One Price?

Maddy Low

I've heard so many awesome things about one price, but I'm wondering what the down side or difficulty with moving to one price is. Have any of you done it and disliked it, or had a hard transition?

mark rask

Total culture change 

Derrick Woolfson

It's that "P" word that makes people cringe. In a nutshell, pricing has been made overly complicated. I agree with Mark in so far as the "one price" would be a huge cultural change. I also believe that if OEM's had one price it would actually increase in PMA sales per dealer. As those who live within the dealer's parameters would shop at their "local" store. As of now, if John Doe Dealer is offering just $100 less than ABC dealer the customer will go there. Sounds simple, but the fact of the matter is that the first step in the right direction for a "one price" culture is the OEM starting to dictate discounts on new vehicles. Easing their way into the one price mindset. 

matt lamberth

My dealership is not a one price store.  I can only imagine the massive culture change that would have to happen in the store.  I think it sounds like a good idea, however, customers are always looking for a discount even though our market based pricing already reflects a discount.  How do you stay committed to one price when customers expect to negotiate?    

Kenny  Hammad

Mark Rask total culture change description is correct. However If you the only dealer doing that in your area you will suffer and loss sales.  You may want to distinguish your dealership with honesty, full disclosure, a good reconditioning process and a money back guaranty to earn the town respect and reputation. I know dealers some are doing this have doubled their group sued car business in the last 4 years.

Alan Krutsch

Full disclosure - our company, Ryan Adams Group, consults with dealers who are moving to a one-price business model. Clearly, we have a bias about which direction the industry is moving.

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One-price needs to be considered a business model, not just a sales process or pricing policy. When an organization decides to change their business model there is a lot of planning that goes into a successful execution. Successful implementations start with an assessment to gauge leadership and team commitment. Next, a plan is developed that includes brand promises, training requirements, communications plan, compensation models, and scheduling. Once this is in place and communicated the execution begins. After a successful implementation ongoing improvement becomes the key to high performance.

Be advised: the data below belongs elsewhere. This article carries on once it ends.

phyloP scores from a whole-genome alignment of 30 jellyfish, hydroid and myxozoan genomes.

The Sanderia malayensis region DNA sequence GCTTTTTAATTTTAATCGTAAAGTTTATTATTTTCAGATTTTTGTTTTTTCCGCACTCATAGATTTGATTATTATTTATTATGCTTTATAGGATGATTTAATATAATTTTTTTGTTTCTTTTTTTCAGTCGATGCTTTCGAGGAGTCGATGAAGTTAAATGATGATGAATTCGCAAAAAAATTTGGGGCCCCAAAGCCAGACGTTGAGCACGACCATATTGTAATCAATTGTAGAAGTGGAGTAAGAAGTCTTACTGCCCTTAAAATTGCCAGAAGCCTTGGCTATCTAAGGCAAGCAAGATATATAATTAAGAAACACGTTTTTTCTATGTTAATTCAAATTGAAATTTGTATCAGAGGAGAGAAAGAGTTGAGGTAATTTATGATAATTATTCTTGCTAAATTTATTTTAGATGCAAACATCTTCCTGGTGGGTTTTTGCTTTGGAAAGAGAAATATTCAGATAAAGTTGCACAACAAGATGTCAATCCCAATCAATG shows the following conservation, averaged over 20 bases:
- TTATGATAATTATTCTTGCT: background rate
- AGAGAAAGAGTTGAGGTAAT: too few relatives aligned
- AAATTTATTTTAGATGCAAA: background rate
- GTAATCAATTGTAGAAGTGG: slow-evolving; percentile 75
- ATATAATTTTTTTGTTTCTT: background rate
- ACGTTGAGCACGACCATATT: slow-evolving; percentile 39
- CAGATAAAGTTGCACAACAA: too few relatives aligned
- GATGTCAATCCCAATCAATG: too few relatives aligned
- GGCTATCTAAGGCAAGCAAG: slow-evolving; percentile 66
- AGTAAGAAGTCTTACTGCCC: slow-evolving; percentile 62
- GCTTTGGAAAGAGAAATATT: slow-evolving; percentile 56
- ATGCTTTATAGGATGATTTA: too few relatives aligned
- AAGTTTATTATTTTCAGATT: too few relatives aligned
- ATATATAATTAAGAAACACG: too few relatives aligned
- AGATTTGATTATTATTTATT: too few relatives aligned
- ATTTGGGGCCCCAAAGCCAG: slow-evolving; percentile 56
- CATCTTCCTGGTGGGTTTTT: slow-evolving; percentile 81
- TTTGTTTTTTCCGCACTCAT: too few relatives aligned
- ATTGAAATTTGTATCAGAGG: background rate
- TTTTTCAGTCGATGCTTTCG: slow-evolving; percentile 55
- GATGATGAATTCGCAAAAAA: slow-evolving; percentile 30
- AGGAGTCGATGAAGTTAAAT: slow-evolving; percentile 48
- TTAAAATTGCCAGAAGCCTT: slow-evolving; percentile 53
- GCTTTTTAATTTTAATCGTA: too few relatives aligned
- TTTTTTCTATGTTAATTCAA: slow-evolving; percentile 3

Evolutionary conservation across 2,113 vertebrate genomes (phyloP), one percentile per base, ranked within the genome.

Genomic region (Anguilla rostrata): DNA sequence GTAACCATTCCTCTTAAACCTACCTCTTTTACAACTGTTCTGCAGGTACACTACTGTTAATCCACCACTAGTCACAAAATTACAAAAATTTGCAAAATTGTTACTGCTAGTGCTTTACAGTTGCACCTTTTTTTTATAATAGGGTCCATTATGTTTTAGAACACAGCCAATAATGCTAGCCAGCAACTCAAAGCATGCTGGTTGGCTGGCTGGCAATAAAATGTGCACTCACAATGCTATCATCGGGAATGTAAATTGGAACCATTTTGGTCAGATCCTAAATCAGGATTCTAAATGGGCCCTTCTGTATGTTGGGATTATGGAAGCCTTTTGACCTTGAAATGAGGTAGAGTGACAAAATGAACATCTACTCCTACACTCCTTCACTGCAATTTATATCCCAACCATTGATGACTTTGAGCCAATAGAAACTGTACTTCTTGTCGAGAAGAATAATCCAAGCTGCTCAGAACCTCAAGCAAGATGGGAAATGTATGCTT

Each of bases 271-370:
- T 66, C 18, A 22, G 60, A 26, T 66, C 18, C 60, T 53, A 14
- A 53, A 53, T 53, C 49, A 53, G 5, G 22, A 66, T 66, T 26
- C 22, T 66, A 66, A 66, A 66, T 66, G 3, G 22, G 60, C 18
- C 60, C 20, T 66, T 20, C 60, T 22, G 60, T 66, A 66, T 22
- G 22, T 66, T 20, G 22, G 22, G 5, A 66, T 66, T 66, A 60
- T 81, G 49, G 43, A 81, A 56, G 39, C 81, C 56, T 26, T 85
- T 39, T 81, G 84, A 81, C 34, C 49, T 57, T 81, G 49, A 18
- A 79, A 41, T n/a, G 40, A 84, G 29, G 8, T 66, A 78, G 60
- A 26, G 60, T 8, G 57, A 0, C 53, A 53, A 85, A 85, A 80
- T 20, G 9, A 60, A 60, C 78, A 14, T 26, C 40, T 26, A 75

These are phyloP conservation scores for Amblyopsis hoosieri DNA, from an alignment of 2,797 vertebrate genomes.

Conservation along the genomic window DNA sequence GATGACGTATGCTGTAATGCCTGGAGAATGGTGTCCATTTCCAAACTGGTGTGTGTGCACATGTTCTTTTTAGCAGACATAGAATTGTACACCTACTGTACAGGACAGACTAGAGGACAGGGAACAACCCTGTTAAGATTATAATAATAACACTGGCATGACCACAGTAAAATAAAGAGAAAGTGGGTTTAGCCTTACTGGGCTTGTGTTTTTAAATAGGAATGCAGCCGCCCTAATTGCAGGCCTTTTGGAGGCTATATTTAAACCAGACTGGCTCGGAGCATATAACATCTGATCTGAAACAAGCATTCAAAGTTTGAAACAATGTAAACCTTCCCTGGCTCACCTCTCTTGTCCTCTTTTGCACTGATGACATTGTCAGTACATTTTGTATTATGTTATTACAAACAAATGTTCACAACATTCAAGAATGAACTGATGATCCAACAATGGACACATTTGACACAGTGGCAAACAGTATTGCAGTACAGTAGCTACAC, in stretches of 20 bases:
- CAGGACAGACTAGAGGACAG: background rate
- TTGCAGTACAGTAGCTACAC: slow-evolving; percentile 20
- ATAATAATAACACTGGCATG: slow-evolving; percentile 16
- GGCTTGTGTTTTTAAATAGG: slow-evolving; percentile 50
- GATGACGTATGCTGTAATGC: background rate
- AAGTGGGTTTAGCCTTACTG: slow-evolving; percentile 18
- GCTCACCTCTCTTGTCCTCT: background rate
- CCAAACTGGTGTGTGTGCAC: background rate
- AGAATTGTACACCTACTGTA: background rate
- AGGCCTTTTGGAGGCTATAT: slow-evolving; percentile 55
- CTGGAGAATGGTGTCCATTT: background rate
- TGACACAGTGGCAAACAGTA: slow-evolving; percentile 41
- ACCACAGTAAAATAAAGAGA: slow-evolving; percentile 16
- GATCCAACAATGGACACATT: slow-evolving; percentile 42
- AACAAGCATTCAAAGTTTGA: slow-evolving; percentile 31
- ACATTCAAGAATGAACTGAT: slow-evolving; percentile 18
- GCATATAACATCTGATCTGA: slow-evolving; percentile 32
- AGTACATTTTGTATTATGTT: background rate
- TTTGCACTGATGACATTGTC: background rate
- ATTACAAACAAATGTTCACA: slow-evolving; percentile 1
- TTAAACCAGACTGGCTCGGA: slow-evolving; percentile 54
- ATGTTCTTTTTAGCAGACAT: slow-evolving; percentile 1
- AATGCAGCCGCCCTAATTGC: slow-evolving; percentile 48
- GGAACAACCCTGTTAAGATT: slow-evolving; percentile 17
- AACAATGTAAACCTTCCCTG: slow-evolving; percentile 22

Maddy, difficulties usually arise from leadership that is not truly committed and lack of planning. That said, there are some one-price dealers that are really thriving in their markets. Here are a few I admire: Avondale Toyota, Walser Automotive Group, Tom Wood Lexus, Mullinax Ford, Honda of Seattle, Car Sense, Car Max, Rydell Chevrolet and Apple Autos. All of these dealers compete against negotiating dealers. They all attain enviable market share and profit numbers. The customer experience has become their key differentiator. Regardless of business model dealers who commit and execute always seem to prosper. Our point of view is that the friction and uncertainty that negotiation adds to the process is detrimental to an ideal customer experience. In today's Amazon influenced retail environment reducing friction and making shopping easier is becoming more important.

I read an article recently by Doug Stephens of Retail Prophet who made some good points about redesigning the customer experience. You can access the article here: Fresh Icing on the Same Stale Cake.

 

 

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